This is seen in childrens’ storytelling tastes — the fantasy and science fiction that are sometimes dismally dismissed as “childrens’ literature” by minds that have lost all flexibility and that cling desperately to an illusion of static “eternal verities.” Young people know less, but they are certain that change will come. And they are much more courageous about facing it.
This amazing pictorial chronology of Science Fiction, by Ward Shelly, charts the genre’s rise from fear and wonder, legends and mythology, on to Space Opera, the Golden Age, New Wave, and Cyber Punk, with side branches toward Gothic Novels, fantasy and horror. Click on the high resolution image to see details.
=== FOR THE PREDICTIONS REGISTRY! ===
Someone file this in the predictions wiki! ”I think that may be the most important thing to notice, as we turn away from the past and face the future. The road ahead remains long, hard and murky. Our achievements often seem dim compared to imperfections that are left unsolved. But at this rate, who will bet me that a woman or a person of color won’t preside in the White House long before the first human being steps on Mars?”
That is from my year 2000 essay about “2001 and the real milestones of progress.” I had forgotten about that! Gee willikers! What does it take to get some cred around here!
And while we’re at it… one more for the predictions registry! This appears to validate the notion of my “probationers” in my novel SUNDIVER. ”The latest neuroscience research is presenting intriguing evidence that the brains of certain kinds of criminals are different from those of the rest of the population.” (Someone please go post these!)
=== ALL SORTS OF NEWS AND INTERESTING ITEMS ===
“Earlier this year, women became the majority of the workforce for the first time in U.S. history. Most managers are now women too. And for every two men who get a college degree this year, three women will do the same. For years, women’s progress has been cast as a struggle for equality. But what if equality isn’t the end point? What if modern, postindustrial society is simply better suited to women? A report on the unprecedented role reversal now under way— and its vast cultural consequences.”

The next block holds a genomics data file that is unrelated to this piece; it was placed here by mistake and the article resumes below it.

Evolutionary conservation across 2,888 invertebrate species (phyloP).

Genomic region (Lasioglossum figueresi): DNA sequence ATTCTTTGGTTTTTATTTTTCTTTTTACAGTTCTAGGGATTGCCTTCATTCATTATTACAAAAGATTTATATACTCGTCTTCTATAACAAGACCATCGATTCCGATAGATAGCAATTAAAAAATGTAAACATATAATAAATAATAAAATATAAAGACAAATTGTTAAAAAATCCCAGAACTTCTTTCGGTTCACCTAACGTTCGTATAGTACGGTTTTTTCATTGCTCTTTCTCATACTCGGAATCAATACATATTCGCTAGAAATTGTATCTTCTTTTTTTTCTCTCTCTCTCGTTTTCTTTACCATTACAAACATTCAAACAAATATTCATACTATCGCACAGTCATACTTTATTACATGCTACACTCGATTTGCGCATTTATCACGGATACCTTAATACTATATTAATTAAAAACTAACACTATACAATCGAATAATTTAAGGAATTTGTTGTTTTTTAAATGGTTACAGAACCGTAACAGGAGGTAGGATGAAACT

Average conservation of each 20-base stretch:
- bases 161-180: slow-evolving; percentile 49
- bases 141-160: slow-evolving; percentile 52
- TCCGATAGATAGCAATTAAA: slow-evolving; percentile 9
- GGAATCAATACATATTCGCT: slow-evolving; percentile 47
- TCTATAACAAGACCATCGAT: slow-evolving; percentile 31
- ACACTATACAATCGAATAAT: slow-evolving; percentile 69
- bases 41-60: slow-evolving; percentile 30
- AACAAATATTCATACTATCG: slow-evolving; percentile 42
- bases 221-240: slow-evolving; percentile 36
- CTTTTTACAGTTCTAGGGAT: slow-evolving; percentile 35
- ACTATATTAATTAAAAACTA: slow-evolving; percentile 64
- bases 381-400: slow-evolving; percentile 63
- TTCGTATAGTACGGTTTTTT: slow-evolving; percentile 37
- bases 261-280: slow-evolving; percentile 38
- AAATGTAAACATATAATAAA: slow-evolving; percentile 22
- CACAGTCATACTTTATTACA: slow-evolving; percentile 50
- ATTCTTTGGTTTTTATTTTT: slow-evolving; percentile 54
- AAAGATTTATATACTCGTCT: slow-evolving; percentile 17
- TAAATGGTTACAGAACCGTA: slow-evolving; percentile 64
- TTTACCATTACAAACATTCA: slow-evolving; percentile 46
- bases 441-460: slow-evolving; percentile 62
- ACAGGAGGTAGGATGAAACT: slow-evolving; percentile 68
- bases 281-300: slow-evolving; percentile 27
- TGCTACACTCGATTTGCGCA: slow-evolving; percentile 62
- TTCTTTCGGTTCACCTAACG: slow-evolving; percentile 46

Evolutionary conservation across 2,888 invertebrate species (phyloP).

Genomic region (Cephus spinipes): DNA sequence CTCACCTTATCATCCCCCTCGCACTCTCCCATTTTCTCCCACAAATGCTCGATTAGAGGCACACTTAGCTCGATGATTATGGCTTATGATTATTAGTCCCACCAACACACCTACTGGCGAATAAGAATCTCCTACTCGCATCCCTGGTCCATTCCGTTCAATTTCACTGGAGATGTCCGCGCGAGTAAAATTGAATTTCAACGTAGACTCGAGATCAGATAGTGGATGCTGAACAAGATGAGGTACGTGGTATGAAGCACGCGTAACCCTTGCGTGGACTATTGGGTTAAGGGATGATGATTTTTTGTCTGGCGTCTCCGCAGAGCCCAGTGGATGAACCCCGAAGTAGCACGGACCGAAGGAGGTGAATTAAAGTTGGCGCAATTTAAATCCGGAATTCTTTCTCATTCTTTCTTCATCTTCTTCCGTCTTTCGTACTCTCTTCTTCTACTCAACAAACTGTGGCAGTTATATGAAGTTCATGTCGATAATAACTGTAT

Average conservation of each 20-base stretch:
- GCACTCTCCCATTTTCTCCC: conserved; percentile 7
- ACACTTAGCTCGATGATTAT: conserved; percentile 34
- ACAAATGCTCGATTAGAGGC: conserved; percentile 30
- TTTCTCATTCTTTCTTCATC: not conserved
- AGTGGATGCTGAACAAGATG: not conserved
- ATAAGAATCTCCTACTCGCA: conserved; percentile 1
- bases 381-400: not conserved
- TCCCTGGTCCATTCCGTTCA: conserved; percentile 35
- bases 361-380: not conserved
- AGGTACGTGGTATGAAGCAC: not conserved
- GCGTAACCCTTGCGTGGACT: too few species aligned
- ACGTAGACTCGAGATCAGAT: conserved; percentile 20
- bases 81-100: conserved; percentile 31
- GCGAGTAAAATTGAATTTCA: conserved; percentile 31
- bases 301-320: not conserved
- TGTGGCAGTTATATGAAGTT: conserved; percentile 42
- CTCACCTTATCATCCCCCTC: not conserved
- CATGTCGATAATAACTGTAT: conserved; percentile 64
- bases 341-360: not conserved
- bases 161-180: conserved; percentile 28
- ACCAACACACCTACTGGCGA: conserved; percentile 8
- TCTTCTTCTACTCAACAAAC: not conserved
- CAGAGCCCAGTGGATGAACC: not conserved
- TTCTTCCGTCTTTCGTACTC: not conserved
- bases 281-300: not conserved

The Atlantic published an article on the potential obsolescence of the human male, who seems very good at inventing civilization but less suited to living in it, was explored in my novel GLORY SEASON.
See also Man Down, by Dan Abrams: Proof Beyond a Reasonable Doubt That Women Are Better Cops, Drivers, Gamblers, Spies, World Leaders, Beer Tasters, Hedge Fund Managers, and Just About Everything Else.
A research team at Georgia Tech hopes to make augmented reality (AR) on smart phones more useful by developing an open standard for it.
Alien Planet is a 94-minute docufiction, originally airing on the Discovery Channel, about two internationally built robot probes searching for alien life on the fictional planet Darwin IV. It was based on the book Expedition, by sci-fi/fantasy artist and writer Wayne Douglas Barlowe, who was also executive producer on the special. It premiered on May 14, 2005.
An absolutely stunning virtual walk through of the Lascaux caves and their prehistoric artwork. You’ll feel like you’re there. In fact, since they are closed to the public. This may be as close as you’ll ever get… Alas. Try to imagine them doing all this by torchlight. Imagine their lives and thoughts. This was part of the first great awakening.
The other day I was in Palo Alto, at a workshop held by the Institute for the Future about “open fabrication” — the future of “desktop factories” that will empower pwople to design components or items by computer and then print them out, much as they print a document today. (I was poking at this field as long ago as 1979!) There I met Scott Summit, a young guy whose small company makes stylish and cool outer “farings” for artificial limbs. This slide show is worth seeing. But he brought samples of others that were even cooler. One woman client of his has ordered a dozen different limb covers in different styles and now she wears skirts!
See some cool goin’s-on in this area! e.g. Welcome to the Thingiverse. “This is a place to share digital designs that can be made into real, physical objects.”
Perhaps you thought the four-legged BigDog robot wasn’t eerily lifelike enough. That’ll change soon. BigDog’s makers are working on a new quadruped that moves faster than any human and is agile enough to “chase and evade.”